Essop and others v Home Office (UK Border Agency); Naeem v Secretary of State for Justice
Mr Essop and colleagues had claimed indirect discrimination. They said that they were passed over for promotion after having failed some assessments at work. Relying on their protected characteristics of age and race they alleged that older (they were over 35) and of black and ethnic minority employees had a lower pass rate than younger, white employees.
Did they need to show why the provision, criterion or practice (the requirement to pass the test before being eligible for promotion) had caused them to suffer a disadvantage? Yes, the Court of Appeal originally said. A Claimant must show why their group was at a disadvantage and that that reason applied to them.
But that has now changed. The Supreme Court has held that an employee does not need to establish the reason for the particular disadvantage. What matters is that there is a causal connection between the provision, criterion or practice and the disadvantage suffered by the group and by the individual.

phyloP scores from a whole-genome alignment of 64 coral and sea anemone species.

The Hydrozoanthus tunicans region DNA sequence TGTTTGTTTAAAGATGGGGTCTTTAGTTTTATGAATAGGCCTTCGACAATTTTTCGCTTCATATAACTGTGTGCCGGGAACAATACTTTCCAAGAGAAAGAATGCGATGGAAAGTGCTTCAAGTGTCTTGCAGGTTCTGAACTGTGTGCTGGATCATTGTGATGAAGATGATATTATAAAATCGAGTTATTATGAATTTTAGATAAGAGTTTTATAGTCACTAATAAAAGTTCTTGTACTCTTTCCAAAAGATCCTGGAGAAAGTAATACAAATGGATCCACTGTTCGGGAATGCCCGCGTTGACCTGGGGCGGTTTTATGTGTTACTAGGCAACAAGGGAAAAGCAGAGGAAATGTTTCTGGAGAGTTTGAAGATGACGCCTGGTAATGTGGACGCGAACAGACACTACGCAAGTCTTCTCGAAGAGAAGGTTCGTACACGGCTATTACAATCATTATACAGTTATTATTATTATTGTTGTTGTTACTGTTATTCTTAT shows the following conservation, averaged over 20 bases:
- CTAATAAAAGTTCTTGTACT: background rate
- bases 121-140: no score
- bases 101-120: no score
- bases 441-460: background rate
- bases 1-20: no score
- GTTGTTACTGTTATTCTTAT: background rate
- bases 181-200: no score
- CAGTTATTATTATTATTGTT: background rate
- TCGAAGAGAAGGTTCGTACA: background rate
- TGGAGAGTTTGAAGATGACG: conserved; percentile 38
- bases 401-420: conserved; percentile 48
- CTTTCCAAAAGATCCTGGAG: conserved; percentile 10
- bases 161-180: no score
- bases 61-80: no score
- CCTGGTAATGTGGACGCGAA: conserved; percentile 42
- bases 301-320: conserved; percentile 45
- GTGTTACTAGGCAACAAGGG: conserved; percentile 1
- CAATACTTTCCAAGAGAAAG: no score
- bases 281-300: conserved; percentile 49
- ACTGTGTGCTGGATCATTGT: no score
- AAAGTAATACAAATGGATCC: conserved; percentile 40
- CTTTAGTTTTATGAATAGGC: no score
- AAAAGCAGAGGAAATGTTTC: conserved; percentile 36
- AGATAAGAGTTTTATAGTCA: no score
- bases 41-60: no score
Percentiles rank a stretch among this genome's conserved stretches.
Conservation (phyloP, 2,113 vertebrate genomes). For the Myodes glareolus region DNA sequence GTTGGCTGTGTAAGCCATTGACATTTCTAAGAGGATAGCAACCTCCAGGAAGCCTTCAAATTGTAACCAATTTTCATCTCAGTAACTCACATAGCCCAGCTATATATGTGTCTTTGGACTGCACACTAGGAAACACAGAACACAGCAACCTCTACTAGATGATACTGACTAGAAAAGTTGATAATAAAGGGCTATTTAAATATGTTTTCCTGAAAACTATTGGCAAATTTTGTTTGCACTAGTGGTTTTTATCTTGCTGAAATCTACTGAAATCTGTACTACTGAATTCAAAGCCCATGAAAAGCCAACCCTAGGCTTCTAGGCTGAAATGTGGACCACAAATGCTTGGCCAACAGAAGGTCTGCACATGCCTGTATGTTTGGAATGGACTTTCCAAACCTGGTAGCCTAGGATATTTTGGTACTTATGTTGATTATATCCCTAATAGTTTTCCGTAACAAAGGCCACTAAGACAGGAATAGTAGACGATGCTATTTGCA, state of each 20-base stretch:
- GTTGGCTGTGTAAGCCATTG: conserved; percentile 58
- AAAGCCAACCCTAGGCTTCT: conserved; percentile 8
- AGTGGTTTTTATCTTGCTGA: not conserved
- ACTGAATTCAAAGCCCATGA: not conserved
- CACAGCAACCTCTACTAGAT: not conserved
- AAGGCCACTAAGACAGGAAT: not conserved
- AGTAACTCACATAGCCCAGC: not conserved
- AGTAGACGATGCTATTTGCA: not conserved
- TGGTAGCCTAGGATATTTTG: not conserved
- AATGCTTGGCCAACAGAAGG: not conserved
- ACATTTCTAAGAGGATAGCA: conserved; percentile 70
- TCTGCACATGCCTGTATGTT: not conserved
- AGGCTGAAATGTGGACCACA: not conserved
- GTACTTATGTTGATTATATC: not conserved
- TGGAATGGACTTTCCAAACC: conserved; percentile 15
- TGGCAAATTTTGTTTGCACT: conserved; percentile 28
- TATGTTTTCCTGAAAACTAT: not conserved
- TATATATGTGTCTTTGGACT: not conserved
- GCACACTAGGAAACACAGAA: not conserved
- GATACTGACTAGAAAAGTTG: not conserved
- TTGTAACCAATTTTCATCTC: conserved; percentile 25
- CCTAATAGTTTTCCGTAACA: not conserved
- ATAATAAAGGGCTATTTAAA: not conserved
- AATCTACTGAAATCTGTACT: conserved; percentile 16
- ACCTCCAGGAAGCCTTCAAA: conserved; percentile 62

The Essop case was joined with the Naeem case. The latter was about an Imam’s claim that Christian chaplains in the Prison Service were more likely than Muslim chaplains to be near the top of the pay scale because the Prison Service had employed Christians for longer; length of service being relevant to progression.
Was that indirect discrimination? The Supreme Court held that although Muslim chaplains were at a particular disadvantage, the provision, criterion or practice (the incremental pay scale for chaplains) was objectively justified. The claim failed.
So, the test for showing indirect discrimination looks like this: a person will not, unlike in the case of direct discrimination, need to prove a causal connection between the treatment they received and the protected characteristic. But they will need to show a causal link between the provision, criterion or practice and the disadvantage they, and their group, suffered.